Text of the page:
Mrs Clinton is on the second leg of an 11-day African tour
US Secretary of State Hillary Clinton has held talks with South African President Jacob Zuma in Durban.
After the meeting, both talked of strengthening ties between the US and Africa's largest economy.
Mr Zuma, who took office in May, said the new administrations were taking their relationship to "a higher level".
They also discussed HIV/Aids, the cause and treatment of which has, in the past, been a source of friction between the two countries.
"In both countries there are new administrations which are taking that relationship to a level higher. That is what we are trying to do," Mr Zuma said following the 45-minute discussions.
Mrs Clinton is on the second leg of an African tour which will take her to Angola on Sunday before she heads to Nigeria, Liberia, the Democratic Republic of Congo and Cape Verde.
The situation in neighbouring Zimbabwe, as well as in Sudan and Somalia, was also discussed.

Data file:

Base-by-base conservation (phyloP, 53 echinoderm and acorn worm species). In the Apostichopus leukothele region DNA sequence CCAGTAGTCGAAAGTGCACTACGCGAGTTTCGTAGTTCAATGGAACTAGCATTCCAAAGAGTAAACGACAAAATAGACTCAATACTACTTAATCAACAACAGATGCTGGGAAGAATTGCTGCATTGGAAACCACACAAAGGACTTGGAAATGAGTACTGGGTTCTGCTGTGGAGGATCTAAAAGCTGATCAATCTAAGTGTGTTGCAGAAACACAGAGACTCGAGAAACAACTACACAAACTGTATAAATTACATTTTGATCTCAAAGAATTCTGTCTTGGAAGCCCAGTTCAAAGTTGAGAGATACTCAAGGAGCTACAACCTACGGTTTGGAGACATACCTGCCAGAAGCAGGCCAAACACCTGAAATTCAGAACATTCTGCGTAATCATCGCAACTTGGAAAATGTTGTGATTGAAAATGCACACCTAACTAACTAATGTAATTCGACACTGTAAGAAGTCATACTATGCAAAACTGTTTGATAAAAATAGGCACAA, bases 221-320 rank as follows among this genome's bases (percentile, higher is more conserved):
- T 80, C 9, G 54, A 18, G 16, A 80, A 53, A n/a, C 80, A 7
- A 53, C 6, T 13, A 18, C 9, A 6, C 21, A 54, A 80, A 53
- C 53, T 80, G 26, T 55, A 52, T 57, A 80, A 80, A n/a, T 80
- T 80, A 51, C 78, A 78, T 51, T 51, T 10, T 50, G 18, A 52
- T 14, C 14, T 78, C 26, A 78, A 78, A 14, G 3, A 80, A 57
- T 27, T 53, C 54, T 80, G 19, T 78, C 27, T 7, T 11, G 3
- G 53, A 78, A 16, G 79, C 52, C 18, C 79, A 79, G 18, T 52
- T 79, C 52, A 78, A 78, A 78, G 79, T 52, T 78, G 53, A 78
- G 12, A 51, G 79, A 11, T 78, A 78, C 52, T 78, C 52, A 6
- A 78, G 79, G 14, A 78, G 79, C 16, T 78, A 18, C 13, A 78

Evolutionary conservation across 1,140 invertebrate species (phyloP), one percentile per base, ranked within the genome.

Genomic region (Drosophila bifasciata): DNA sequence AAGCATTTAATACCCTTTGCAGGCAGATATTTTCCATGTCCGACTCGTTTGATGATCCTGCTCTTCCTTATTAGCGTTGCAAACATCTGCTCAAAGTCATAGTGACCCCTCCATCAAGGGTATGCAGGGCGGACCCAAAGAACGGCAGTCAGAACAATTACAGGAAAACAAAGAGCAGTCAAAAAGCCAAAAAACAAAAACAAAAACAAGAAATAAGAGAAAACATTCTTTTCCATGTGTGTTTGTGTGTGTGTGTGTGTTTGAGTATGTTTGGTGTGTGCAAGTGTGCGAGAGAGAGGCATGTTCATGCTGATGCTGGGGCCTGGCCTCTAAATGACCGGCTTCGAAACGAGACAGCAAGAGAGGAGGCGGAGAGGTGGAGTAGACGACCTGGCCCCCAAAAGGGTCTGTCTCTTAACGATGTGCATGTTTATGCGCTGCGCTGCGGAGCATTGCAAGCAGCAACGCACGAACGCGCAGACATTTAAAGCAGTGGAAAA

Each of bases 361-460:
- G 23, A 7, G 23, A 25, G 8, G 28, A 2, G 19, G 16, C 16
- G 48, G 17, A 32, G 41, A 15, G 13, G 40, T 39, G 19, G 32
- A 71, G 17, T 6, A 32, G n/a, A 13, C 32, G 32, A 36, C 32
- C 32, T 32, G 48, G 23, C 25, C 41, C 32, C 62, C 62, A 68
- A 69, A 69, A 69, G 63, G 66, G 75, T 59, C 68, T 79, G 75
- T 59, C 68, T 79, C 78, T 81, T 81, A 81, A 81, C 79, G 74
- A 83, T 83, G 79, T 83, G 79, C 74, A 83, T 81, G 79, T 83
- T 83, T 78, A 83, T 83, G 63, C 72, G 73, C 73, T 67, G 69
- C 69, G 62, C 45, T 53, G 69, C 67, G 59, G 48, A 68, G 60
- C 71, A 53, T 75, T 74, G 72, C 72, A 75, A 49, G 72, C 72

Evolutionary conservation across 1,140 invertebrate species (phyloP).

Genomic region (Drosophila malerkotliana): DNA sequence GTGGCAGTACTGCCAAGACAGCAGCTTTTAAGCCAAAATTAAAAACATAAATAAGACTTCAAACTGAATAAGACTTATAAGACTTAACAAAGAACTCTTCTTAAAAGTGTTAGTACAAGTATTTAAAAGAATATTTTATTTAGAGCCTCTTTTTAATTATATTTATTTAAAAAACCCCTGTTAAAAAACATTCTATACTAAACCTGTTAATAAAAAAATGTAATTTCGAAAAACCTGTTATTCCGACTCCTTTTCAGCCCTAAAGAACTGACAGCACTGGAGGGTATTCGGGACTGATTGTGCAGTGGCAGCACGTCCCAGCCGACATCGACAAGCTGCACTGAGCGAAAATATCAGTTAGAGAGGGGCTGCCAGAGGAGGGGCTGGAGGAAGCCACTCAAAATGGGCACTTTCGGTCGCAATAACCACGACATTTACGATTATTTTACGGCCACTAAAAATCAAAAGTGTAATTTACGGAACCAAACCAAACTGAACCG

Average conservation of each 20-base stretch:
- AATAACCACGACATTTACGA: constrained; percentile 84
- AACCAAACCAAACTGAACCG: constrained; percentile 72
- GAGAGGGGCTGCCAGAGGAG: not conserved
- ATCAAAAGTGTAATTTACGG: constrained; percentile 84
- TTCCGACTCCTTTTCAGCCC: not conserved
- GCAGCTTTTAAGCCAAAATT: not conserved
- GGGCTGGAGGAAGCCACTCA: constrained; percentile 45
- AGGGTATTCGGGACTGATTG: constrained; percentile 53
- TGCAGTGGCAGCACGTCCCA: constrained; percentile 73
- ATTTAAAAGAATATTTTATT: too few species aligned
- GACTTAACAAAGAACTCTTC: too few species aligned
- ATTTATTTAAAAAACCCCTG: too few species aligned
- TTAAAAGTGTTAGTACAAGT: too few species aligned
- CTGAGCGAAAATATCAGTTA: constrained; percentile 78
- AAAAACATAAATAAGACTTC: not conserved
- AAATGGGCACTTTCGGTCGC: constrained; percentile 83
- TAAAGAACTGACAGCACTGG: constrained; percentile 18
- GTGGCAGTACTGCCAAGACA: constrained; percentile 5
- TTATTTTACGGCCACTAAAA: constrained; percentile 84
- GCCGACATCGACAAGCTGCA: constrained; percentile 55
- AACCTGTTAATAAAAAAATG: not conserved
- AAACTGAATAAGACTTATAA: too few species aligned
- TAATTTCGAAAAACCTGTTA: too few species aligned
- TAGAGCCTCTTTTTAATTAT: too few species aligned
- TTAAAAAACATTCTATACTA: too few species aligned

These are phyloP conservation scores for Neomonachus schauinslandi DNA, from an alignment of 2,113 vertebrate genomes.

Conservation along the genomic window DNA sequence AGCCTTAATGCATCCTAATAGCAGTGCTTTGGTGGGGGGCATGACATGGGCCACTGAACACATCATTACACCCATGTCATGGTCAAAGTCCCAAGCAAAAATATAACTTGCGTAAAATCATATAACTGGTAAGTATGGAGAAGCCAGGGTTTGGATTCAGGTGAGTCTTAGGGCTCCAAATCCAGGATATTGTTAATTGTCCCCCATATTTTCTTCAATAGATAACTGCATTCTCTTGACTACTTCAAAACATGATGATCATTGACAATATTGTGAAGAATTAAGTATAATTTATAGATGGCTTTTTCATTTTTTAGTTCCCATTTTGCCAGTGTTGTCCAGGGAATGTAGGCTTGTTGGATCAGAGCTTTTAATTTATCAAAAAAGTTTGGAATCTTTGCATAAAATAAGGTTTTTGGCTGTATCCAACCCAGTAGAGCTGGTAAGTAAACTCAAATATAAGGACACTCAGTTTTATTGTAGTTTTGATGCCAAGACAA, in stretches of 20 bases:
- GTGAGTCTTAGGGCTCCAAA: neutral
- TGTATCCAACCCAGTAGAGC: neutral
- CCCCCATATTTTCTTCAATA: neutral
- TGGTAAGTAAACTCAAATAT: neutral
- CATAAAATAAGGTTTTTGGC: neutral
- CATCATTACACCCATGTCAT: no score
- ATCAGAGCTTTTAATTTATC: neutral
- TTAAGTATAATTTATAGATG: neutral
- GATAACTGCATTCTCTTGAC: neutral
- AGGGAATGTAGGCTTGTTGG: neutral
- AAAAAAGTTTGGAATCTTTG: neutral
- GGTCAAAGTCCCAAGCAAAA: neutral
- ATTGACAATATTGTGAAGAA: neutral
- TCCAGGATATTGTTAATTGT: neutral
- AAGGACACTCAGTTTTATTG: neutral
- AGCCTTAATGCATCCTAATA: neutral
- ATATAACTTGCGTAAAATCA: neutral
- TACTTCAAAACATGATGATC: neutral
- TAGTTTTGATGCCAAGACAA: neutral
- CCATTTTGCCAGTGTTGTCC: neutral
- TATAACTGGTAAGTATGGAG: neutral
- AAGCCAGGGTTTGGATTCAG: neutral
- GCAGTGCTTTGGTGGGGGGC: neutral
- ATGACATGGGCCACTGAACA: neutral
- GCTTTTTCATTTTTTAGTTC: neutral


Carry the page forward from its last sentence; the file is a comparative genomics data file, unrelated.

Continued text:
Later on Saturday, Mrs Clinton visited a housing project in Cape Town and met South Africa's last white leader, FW de Klerk, who shares a Nobel Peace Prize with anti-apartheid leader Nelson Mandela for their role in ending apartheid.
On Friday, Mrs Clinton described her meeting with Mr Mandela as inspirational.
South African officials hope that the visit by Mrs Clinton will signal a new period of cooperation to support the already strong business links between the two countries.
The two countries previously had uneasy relations when governed by South Africa's President Thabo Mbeki and his American counterpart George W Bush, with disagreements over Zimbabwe, the fight against AIDS, and the US-led invasion of Iraq.